We get our first feel of Icelandic summer and finally see the sun on day four of our trip. The temperature change is dramatic and when the wind subsides it’s actually quite pleasant. Free from jackets and rain we depart Selfoss in search of more southland adventure.
Continuing east on Ring Road from Selfoss to Vik we spot a massive waterfall from the highway. Standing approximately 211 feet tall with no obstructions in view Seljalandsfoss is impossible to miss and since we are here we might as well explore.
Our time in the sun is short lived as we suit up in rain gear once again, this time to brave the torrent spray from the backside of the waterfall. With no railings or fences keeping us in check, attention is heightened as we step gingerly along muddy rock. Supposedly officials close this path when it becomes slick with ice or excessive rain. Although it does look pretty slippery to me, people are climbing, so onward and upward we go!
Pausing on the rocky ledge behind the falls distractions deafen in the cadence of smooth serenity. A deluge of heaven’s scape sieved with silver and frothed with seraphic wonder dances in the pool below. Plumes of mist ascend, dampening my face with frosty dew as pure and delicate as an angel’s tears.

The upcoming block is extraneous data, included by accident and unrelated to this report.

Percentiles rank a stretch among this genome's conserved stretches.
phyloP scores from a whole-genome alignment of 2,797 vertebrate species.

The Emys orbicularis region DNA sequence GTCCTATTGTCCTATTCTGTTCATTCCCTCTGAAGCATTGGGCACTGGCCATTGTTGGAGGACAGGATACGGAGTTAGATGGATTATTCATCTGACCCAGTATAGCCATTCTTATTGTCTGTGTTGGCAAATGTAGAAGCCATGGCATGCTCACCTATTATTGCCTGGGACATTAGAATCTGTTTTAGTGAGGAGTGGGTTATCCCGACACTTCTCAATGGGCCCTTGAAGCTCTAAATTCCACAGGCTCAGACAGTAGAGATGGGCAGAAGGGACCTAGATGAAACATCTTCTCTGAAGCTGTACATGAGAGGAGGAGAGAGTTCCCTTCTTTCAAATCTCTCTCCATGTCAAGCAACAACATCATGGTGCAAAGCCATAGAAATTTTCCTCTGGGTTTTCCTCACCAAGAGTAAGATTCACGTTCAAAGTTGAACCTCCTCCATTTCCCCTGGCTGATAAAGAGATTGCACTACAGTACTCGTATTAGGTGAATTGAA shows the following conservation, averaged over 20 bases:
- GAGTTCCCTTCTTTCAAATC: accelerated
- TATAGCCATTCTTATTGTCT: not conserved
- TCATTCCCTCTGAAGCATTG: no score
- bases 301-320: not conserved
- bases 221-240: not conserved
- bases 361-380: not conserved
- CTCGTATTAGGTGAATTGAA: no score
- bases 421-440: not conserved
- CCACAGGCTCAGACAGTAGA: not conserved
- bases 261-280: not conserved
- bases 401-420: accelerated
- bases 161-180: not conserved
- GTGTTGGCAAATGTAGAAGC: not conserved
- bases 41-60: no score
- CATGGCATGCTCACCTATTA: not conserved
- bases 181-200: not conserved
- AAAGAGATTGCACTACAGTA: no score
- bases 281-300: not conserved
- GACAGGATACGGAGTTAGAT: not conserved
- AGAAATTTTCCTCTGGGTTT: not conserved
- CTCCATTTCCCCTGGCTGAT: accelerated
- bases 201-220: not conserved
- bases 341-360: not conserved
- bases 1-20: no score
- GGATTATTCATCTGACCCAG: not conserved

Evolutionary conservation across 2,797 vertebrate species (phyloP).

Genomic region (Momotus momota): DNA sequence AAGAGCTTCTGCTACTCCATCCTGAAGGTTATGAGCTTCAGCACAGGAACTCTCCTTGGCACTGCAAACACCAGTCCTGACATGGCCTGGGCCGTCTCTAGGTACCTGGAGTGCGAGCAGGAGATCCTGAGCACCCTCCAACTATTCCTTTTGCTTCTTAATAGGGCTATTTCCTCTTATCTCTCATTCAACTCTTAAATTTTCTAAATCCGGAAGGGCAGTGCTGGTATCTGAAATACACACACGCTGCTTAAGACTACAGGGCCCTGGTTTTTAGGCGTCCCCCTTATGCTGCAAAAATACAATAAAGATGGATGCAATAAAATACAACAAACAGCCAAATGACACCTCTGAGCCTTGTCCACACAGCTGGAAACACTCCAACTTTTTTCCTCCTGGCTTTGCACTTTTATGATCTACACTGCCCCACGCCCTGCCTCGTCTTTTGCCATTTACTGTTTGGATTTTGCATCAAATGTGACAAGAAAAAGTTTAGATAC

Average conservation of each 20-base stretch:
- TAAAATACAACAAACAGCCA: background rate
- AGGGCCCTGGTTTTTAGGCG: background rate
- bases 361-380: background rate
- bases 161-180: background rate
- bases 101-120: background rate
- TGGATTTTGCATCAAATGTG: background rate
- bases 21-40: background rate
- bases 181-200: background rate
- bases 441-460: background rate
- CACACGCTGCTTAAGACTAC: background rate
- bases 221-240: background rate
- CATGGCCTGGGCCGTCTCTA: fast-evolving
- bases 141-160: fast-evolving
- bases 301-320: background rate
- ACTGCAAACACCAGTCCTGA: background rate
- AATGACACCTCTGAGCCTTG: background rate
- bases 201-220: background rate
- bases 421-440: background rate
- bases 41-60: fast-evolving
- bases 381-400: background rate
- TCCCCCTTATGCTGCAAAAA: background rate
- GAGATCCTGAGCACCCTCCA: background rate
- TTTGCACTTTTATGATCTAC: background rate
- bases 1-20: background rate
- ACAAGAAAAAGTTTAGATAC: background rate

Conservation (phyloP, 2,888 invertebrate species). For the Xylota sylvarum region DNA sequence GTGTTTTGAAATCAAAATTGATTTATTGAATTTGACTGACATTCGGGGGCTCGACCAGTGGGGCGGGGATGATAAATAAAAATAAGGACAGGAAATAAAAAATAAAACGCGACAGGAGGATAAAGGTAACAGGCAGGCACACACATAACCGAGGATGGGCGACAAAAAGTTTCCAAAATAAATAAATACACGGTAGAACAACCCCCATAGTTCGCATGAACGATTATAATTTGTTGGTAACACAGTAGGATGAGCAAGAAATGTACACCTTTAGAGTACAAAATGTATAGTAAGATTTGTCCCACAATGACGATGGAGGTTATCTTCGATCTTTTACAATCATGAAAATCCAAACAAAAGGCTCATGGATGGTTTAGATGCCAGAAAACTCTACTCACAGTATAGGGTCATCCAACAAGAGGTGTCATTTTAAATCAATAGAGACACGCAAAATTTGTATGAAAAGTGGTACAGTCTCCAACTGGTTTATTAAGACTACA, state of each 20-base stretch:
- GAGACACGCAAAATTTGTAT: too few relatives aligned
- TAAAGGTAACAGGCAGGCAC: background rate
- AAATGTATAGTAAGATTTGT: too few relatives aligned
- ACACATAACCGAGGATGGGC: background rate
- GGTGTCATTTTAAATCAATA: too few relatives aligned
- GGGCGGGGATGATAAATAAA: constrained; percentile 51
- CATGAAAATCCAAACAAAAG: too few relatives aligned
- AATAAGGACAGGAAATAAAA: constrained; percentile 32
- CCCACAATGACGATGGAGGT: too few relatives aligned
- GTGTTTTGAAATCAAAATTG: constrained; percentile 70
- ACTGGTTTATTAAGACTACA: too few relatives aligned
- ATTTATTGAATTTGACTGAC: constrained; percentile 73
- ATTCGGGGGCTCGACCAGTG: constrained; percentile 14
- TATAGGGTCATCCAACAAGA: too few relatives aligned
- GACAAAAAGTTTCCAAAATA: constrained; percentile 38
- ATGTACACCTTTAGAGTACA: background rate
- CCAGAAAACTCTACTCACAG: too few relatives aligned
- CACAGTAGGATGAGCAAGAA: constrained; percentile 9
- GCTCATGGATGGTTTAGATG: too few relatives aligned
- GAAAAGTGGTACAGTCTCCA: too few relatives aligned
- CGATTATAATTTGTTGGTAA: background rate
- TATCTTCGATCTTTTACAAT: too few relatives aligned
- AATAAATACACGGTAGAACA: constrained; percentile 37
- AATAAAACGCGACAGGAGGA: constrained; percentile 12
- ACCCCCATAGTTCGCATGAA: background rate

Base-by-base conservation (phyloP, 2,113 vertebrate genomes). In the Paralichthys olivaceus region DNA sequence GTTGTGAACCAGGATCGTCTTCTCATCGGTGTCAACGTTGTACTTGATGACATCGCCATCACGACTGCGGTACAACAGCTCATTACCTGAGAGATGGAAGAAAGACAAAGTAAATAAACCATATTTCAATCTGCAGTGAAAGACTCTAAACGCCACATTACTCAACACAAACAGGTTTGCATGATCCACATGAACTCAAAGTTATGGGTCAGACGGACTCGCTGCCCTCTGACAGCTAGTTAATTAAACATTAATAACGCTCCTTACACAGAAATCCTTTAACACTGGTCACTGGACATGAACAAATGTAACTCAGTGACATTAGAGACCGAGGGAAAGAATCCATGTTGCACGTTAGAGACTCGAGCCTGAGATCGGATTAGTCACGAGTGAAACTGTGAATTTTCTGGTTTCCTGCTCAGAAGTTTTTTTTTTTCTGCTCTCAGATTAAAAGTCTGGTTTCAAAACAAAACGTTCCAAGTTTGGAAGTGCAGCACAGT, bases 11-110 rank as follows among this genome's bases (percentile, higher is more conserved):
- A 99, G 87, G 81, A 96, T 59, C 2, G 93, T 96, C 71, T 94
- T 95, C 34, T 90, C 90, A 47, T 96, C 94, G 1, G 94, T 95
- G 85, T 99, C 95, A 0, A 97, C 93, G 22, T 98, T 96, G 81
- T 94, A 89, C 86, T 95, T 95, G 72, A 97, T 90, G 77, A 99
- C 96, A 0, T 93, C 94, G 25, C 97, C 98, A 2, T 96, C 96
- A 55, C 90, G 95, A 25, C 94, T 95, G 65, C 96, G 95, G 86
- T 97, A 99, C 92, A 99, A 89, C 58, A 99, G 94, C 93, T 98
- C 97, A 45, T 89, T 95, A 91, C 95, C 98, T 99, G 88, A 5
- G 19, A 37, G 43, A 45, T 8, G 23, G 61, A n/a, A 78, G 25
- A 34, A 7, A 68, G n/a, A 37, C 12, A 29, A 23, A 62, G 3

Perched at the southernmost point of Iceland is the Dyrhólaey peninsula. This tide-lashed projection provides panoramic views from the eastern lava columns of Reynisdranger to the western black sand beaches. Guard rails and well posted signs warning of falling rock and unpredictable surf keep visitors far from shore access.
The ferocity of contour and atmospheric condition permeates Dyrhólaey with a sense of perpetual motion and lingering trepidation. Savage tides seize fist fulls of tiny black rock by the thousands battering the cliffside in to submission with each angry roll. Angular basalts and precarious sea stacks provide evidence of its might. On one, a cluster of stone spires referred to as the troll and its three-mast ship. On the other a massive arch known as “the door.”
Surveying the landscape, I try to take it all in. It’s too beautiful to capture on film and yet too spectacular not to try. Tripods and cameras abound as steady eyes study the light and clouds through lenses for particularly photogenic moments. But this is something you have to enjoy in the moment. Hopefully with someone as wonderful as my sweet Paul. His photo a cherished reminder to put down the computer from time to time and just take it all in.